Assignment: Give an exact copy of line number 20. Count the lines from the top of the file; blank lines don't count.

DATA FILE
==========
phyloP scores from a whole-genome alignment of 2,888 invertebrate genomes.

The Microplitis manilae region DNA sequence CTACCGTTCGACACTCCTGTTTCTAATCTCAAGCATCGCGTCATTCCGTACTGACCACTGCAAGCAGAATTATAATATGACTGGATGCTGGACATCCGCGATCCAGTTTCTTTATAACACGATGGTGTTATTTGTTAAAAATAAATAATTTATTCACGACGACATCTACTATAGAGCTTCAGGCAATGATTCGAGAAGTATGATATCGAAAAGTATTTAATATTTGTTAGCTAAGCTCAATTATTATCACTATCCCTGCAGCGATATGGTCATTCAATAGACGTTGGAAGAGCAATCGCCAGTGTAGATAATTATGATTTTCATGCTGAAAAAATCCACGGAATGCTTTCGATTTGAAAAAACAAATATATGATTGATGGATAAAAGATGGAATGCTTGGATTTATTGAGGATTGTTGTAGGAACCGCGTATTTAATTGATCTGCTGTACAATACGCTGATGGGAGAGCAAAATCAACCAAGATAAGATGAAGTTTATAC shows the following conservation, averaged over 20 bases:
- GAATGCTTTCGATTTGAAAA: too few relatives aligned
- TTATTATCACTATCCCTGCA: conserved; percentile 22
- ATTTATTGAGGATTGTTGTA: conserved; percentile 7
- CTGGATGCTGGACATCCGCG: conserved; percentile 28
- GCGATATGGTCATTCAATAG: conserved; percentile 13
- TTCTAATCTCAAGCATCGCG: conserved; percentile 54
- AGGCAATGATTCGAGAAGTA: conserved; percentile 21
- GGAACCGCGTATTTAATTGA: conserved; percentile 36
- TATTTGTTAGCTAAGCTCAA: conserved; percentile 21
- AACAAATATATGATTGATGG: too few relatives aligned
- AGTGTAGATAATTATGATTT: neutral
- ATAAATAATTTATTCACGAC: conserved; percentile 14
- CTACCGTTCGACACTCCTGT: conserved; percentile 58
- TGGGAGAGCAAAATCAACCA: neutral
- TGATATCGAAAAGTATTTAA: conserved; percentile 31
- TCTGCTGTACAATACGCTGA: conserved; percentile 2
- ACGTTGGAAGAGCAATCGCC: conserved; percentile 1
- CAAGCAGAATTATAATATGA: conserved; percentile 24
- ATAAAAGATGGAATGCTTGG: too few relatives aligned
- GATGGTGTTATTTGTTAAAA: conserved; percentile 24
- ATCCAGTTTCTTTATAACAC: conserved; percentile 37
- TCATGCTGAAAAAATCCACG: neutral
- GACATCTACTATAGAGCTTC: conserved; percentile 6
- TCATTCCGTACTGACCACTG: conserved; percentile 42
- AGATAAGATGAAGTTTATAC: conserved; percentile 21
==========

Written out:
- CAAGCAGAATTATAATATGA: conserved; percentile 24